If it be true (as it certainly is) that a man can feel exquisite happiness in...– G. K. Chesterton (1908) Orthodoxy.
Was Hitler a Christian? @ Tough Question Answered →
There seems to be an understanding among some atheists according to which Adolf Hitler was Christian. Bill Pratt of the apologetic weblog Tough Questions Answered puts the record straight with a direct quote from David Robertson’s The Dawkins Letters: He was not a member of any church, and thought the Christian religions were outdated, hypocritical institutions that lured people into them....
Can We Be Good Without God? -- A Critique of... →
Bill Pratt of the apologetic website Tough Questions Answered deconstructs Richard Dawkins’ case against theistic ethics presented in The God Delusion. Despite the “killing” Professor Dawkins has made with his book(s), his case for a “moral consensus” without God is based on a simple fallacy of modal logic: On atheism, Professor Dawkins, give us a rational reason to...
Polly Toynbee jumps ship @ The Failed Atheist →
Polly Toynbee, columnist for The Guardian and a president of the British Humanist Association, was supposed to debate William Lane Craig, a Christian philosopher, in the UK this autumn on a high profile event. But it was not to be. Dan Rodger posts on the reasoning behind Toynbee’s decision to pull out of the planned debate: “I hadn’t realised the nature of Mr Lane Craig’s...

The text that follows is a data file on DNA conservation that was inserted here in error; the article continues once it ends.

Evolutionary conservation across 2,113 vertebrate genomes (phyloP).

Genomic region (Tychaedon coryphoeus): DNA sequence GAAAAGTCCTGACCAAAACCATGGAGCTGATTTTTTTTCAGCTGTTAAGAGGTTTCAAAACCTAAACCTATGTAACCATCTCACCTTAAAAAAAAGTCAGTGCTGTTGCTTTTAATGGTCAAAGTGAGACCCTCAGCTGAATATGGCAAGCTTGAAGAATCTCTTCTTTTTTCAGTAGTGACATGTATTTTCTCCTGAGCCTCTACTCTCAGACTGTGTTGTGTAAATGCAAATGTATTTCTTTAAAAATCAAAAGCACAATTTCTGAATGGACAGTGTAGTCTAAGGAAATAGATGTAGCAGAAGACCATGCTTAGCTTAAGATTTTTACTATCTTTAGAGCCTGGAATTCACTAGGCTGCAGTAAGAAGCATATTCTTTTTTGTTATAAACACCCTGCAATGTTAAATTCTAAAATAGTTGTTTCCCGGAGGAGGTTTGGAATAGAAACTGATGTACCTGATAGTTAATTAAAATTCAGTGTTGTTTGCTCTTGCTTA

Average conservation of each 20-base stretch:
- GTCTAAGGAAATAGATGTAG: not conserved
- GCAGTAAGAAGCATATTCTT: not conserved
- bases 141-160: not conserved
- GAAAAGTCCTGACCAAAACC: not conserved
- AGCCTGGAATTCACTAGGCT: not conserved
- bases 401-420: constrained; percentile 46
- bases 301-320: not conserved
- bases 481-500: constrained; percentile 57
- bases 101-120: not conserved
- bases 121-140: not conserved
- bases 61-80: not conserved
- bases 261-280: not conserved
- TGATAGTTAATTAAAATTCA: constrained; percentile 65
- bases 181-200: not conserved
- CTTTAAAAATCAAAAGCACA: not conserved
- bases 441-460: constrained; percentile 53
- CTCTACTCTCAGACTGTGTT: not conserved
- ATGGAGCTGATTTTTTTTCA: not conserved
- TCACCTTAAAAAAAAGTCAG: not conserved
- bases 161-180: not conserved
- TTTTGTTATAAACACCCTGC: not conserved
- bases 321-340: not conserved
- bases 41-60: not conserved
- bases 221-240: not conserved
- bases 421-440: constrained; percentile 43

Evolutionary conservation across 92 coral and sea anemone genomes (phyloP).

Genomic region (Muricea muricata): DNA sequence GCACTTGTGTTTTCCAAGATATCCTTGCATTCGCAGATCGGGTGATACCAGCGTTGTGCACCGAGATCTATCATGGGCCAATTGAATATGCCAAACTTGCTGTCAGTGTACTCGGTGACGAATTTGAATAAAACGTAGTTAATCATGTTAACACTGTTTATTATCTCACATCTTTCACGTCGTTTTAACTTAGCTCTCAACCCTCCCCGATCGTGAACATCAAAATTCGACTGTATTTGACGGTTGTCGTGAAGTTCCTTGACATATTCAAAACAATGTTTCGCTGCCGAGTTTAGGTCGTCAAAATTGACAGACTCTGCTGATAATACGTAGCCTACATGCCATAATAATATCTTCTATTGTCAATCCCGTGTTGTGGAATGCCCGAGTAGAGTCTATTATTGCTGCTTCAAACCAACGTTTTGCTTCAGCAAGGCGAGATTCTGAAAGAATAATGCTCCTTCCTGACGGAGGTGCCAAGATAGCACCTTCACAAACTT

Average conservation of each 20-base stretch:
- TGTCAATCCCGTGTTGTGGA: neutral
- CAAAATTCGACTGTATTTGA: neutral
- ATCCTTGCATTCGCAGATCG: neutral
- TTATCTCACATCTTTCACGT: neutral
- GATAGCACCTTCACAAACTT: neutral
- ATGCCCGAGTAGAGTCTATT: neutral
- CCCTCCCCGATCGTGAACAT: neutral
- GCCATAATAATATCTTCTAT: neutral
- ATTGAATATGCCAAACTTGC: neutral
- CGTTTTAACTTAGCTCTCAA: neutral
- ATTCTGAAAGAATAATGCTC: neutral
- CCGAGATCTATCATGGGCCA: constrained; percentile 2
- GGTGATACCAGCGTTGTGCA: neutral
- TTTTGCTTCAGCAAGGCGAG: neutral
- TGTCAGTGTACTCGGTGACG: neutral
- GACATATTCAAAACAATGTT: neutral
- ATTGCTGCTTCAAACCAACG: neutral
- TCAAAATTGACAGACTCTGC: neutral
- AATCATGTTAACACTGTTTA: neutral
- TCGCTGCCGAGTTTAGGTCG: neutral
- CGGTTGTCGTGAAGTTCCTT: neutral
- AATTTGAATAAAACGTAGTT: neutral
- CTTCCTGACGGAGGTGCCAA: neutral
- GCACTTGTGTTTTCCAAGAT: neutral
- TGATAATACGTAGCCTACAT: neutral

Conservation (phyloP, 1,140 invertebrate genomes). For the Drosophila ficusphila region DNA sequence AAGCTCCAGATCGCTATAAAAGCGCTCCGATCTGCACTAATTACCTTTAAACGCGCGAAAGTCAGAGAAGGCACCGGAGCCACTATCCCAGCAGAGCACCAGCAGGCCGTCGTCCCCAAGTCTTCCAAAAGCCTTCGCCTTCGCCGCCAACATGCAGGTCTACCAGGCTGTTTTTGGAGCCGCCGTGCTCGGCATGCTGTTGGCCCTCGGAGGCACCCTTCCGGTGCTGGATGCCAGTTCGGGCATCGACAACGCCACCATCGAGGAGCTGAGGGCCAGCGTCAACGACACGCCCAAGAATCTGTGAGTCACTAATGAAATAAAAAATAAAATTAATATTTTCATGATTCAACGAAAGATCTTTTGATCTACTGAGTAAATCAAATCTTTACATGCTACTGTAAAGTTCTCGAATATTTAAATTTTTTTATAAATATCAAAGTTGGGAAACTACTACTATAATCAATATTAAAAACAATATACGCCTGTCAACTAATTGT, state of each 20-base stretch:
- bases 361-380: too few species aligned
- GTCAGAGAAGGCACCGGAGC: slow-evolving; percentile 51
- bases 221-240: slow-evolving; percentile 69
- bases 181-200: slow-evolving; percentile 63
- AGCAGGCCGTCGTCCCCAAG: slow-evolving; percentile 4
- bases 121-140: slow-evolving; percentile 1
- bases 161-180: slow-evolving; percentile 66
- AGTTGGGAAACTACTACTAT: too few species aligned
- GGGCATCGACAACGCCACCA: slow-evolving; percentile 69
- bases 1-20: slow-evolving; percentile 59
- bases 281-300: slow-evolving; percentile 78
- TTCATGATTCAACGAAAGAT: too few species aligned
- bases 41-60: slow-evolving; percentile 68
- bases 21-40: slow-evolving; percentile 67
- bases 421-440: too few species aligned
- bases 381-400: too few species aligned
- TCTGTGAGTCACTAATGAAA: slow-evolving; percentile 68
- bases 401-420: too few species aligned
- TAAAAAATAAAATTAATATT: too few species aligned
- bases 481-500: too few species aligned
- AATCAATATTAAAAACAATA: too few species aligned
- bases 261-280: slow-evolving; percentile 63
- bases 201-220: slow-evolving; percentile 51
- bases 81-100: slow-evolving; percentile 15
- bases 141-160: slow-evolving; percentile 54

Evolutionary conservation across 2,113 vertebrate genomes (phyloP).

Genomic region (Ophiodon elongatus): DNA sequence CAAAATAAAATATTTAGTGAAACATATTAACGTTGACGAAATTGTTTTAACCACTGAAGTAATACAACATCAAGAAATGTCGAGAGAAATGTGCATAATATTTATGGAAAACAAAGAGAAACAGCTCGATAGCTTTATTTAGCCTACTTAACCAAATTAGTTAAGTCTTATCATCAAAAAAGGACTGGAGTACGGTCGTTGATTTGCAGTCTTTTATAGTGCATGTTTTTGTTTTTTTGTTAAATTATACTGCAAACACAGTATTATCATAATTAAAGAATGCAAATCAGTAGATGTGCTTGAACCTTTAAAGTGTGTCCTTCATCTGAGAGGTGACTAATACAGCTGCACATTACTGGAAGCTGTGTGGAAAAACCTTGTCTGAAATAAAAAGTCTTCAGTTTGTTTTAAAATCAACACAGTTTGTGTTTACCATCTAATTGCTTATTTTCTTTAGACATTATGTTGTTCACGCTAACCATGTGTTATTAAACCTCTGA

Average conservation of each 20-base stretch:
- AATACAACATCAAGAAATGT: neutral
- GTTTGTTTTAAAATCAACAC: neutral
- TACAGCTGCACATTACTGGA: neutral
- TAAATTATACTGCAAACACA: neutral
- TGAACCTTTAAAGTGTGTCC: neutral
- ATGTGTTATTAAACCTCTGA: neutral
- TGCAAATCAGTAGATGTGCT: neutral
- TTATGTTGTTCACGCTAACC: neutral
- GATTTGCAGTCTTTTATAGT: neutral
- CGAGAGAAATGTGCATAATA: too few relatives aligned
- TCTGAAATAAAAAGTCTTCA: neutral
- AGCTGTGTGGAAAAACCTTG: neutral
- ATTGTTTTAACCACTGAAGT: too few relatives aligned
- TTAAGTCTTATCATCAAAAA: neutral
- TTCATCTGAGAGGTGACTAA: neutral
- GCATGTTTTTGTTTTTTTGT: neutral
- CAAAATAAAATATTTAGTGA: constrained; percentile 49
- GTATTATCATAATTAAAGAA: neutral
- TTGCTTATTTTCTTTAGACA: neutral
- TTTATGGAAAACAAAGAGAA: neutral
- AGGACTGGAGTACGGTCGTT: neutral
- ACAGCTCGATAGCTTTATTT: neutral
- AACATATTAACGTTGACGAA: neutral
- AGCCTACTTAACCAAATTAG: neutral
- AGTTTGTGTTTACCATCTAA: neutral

Napalming babies is bad. Starving the poor is wicked. Buying and selling...– Arthur Allen Leff, “Unspeakable Ethics, Unnatural Law”, Duke Law Journal 1979:6, p.1249.
Interview of John Lennox @ The Washington Times →
Quite possibly one of the greatest apologist of our time and certainly my favourite, professor John Lennox of Oxford University, is interviewed by Amanda Read. Among many other things, Lennox comments Stephen Hawking’s atheism: Hawking, who in 2009 retired rom holding Isaac Newton’s old chair at Cambridge, […] said that heaven is “a fairy story for people afraid of the dark.” ...
The Logical Problem of Evil @ Possible Worlds →
Randy Everist puts the Epicurean logical problem of evil in a nutshell: 1. Either God wants to abolish evil and cannot or he can but does not want to. 2. If God wants to and cannot, then he is not omnipotent. 3. If God can and does not want to, then he is not omnibenevolent. The problem of evil is a mighty opponent for the apologist and grasping its basics is essential when defending a...